Hey all-I'm relatively new to this particular forum, been spending my years on the PA hunting forum, but I'm tagged out w/ bird #2 and itchin' to talk w/ others about a sport I love so much.
Some good pts in this thread, in my OP I think "Jim" has hit it right. For new guys, there is absolutely NO substitute for experience, yr after yr w/ chasing spring turkeys. That's the bad part, there's no quick "fix" to mastering turkeys, it simply takes time and a lot of "work". The good part is, you asking questions, spending time in the woods, doing research, watching videos, practicing calling, talking w/ friends who turkey hunt, etc is EXACTLY what will make you a better turkey hunter in the long run. If you are willing to put in the time and put your head behind it, you WILL be a better turkey hunter. Anyone can get lucky and kill a bird, but those "guys" you know that kill birds yr after yr and drive you crazy.....we've done exactly what you are doing now and have done it for yrs.
A question was raised about how much, or what type of calling to do when just randomly "spot" calling. I agree w/ others on some pts, but to me the MOST important thing is, where are you sitting? Why are you there thinking about spot calling? Is this is a known strutt zone to you? Is this a known roost area where you heard birds earlier in the am? Is this a field edge where you know birds like to hang out sometimes? Or did you just come across a spot where you need a break and want to sit down and try it out?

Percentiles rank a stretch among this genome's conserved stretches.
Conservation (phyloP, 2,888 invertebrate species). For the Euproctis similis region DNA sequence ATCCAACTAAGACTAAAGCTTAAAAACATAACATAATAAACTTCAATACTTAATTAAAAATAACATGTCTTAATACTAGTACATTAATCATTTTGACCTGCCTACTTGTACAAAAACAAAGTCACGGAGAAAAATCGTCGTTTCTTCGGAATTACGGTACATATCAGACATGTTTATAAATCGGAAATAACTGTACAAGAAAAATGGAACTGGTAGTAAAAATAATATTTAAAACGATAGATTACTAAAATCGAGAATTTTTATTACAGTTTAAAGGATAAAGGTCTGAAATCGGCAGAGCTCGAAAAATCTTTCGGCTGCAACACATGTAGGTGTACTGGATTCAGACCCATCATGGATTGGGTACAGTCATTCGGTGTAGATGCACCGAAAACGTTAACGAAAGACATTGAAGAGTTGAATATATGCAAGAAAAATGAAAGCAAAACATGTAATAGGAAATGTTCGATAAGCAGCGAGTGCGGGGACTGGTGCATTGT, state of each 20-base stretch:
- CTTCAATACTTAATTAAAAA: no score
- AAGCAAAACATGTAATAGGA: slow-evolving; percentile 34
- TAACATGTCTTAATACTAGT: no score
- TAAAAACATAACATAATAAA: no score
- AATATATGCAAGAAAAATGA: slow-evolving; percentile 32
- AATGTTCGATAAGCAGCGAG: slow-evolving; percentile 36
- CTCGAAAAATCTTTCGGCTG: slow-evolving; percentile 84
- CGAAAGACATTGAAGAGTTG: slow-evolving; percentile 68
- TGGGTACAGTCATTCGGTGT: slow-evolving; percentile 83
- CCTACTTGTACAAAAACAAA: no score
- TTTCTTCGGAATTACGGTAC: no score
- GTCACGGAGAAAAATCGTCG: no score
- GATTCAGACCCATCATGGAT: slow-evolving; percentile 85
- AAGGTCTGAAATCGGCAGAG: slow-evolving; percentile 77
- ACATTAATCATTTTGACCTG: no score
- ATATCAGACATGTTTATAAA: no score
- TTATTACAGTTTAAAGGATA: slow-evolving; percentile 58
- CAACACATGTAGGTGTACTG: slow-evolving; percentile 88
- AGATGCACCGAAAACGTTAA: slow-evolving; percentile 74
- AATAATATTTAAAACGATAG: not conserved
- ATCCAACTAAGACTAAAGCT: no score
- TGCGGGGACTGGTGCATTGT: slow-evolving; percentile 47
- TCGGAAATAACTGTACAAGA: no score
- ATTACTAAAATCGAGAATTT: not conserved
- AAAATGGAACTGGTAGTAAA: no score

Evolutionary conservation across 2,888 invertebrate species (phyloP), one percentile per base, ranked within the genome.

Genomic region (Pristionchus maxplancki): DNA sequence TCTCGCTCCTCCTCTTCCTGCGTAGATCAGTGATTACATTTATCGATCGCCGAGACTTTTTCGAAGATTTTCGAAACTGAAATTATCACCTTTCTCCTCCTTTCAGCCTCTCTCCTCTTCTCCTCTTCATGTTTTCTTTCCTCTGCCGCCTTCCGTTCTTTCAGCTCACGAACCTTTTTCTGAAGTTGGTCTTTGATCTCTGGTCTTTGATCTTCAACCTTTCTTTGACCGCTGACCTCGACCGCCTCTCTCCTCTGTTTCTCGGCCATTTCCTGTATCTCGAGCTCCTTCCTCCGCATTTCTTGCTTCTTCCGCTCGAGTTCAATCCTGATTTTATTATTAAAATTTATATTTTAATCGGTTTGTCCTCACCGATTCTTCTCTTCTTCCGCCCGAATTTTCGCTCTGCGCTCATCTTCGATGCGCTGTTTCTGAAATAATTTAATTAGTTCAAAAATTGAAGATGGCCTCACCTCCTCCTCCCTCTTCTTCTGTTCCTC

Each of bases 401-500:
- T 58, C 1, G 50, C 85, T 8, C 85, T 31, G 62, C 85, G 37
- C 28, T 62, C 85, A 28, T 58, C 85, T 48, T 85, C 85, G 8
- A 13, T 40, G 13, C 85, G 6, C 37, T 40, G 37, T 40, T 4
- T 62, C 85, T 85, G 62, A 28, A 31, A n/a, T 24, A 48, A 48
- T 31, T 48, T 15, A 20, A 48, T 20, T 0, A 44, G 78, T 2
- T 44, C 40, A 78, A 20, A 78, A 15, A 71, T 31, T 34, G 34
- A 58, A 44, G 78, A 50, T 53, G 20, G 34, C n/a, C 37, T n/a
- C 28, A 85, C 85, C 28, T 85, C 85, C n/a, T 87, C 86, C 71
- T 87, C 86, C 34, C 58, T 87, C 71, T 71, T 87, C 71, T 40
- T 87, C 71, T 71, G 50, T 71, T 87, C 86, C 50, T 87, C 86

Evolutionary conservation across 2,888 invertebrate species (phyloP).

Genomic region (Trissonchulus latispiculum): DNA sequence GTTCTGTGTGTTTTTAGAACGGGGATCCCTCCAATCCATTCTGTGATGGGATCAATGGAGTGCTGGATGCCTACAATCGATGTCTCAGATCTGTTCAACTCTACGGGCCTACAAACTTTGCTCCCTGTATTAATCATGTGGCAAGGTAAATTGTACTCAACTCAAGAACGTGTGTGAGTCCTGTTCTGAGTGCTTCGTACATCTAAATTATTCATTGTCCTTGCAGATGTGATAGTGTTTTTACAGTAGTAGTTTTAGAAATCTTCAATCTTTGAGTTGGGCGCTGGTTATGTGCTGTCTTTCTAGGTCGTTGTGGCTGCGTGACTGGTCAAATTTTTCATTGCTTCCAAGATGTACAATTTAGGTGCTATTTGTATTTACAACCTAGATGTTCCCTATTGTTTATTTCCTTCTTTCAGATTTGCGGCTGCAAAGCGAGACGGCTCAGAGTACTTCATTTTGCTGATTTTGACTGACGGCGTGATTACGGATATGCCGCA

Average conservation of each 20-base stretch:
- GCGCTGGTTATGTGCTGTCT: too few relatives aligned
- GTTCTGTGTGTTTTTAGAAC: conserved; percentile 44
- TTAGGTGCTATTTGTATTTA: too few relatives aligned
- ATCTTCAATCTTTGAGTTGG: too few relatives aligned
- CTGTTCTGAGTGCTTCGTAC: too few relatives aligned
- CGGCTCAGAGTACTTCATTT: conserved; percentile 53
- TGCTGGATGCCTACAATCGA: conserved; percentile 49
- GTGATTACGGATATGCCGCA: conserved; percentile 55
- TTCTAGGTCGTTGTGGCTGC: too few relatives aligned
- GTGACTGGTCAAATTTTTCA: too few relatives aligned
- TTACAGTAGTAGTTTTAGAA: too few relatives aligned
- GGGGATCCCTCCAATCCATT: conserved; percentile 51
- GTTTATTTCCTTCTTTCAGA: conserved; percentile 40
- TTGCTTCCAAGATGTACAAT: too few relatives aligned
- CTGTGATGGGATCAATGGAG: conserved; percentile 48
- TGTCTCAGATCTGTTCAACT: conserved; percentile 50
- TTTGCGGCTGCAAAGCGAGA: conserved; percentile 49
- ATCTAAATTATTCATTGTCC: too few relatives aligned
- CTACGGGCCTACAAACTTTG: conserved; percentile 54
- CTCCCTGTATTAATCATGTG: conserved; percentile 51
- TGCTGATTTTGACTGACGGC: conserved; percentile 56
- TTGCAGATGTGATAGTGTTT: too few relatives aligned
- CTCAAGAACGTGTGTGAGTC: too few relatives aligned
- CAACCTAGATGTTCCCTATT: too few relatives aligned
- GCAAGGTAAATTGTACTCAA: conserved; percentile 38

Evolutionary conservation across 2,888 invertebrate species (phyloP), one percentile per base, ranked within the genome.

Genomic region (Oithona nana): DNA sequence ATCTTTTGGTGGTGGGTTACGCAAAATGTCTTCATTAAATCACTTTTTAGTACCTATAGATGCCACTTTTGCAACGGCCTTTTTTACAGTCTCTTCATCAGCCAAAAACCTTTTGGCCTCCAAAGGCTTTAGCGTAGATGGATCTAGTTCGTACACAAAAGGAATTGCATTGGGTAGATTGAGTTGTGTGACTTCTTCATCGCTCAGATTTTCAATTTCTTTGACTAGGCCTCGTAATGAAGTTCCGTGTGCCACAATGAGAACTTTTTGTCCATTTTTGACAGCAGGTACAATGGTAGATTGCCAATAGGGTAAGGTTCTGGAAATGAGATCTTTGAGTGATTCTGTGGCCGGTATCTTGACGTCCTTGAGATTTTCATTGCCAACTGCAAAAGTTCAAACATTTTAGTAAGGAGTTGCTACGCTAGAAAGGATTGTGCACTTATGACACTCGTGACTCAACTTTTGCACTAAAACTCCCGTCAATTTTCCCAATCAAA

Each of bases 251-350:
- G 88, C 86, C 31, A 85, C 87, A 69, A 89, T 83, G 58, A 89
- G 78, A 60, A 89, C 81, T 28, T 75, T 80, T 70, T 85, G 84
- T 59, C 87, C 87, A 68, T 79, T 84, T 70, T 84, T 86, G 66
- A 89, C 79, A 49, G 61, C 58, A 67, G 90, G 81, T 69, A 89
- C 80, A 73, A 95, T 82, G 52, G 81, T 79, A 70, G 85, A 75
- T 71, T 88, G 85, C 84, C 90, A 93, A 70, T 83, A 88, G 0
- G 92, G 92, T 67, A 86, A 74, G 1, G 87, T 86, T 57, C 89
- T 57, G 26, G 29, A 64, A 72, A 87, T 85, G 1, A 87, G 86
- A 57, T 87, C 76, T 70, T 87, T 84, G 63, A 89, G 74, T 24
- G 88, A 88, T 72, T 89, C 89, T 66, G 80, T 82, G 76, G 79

By far and away, when I blind call, 99 times out of 100, my behind is parked in an area where I know birds like to hang out, where I've seen birds hang out over the yrs, a known strutt zone, where I know birds were roosted that am or before, etc. If you just walk and find a spot randomly, the blind calling in my OP is gonna be WAY less successful consistently. Blind call where you know birds were, have been, like to be, period. Those areas will only be known to you, if you put in the time, yr after yr.
As for how much to call, what type of call. I agree w/ others, start soft w/ some clucks and purrs, maybe a short yelp. And slowly work your way up, maybe every 10-15 minutes. Birds rarely call and call and call for 30 minutes or more. They call for a bit, then typically quiet down. Then they call a bit, then quiet bit down, etc. Acting like real birds is the pt.
Like any hunting, there's no sure way to do anything. Deer, turkeys, elk, etc will all react differently to calls, setups, decoys, etc and being at the right place at the right time w/ the right animal, can make all the difference. That can be the really frustrating/tough thing w/ spring turkeys. TIME in the woods, the failures and successes will help you know when to do what and be more successful. Even when you do 100% of it right, sometimes the birds just won't work. And sometimes when you do everything wrong, they come right in. The key is learning, thru trial/error when to do what. You guys will get it, just keep at it, keep screwing up, keep asking questions, keep researching, keep practicing your calls, etc and it will come. Never, EVER give up. If you want it bad enough it'll come. It took me 4 yrs to kill my first Tom on public ground, and I killed it in the last 15 minutes, on the last day of the season on my way back to the truck. I learned right then in there, you've got to keep getting after it, thru the pain, exhaustion, frustration, bugs, whatever....Never, EVER give up and it will happen. Best of luck to all of you!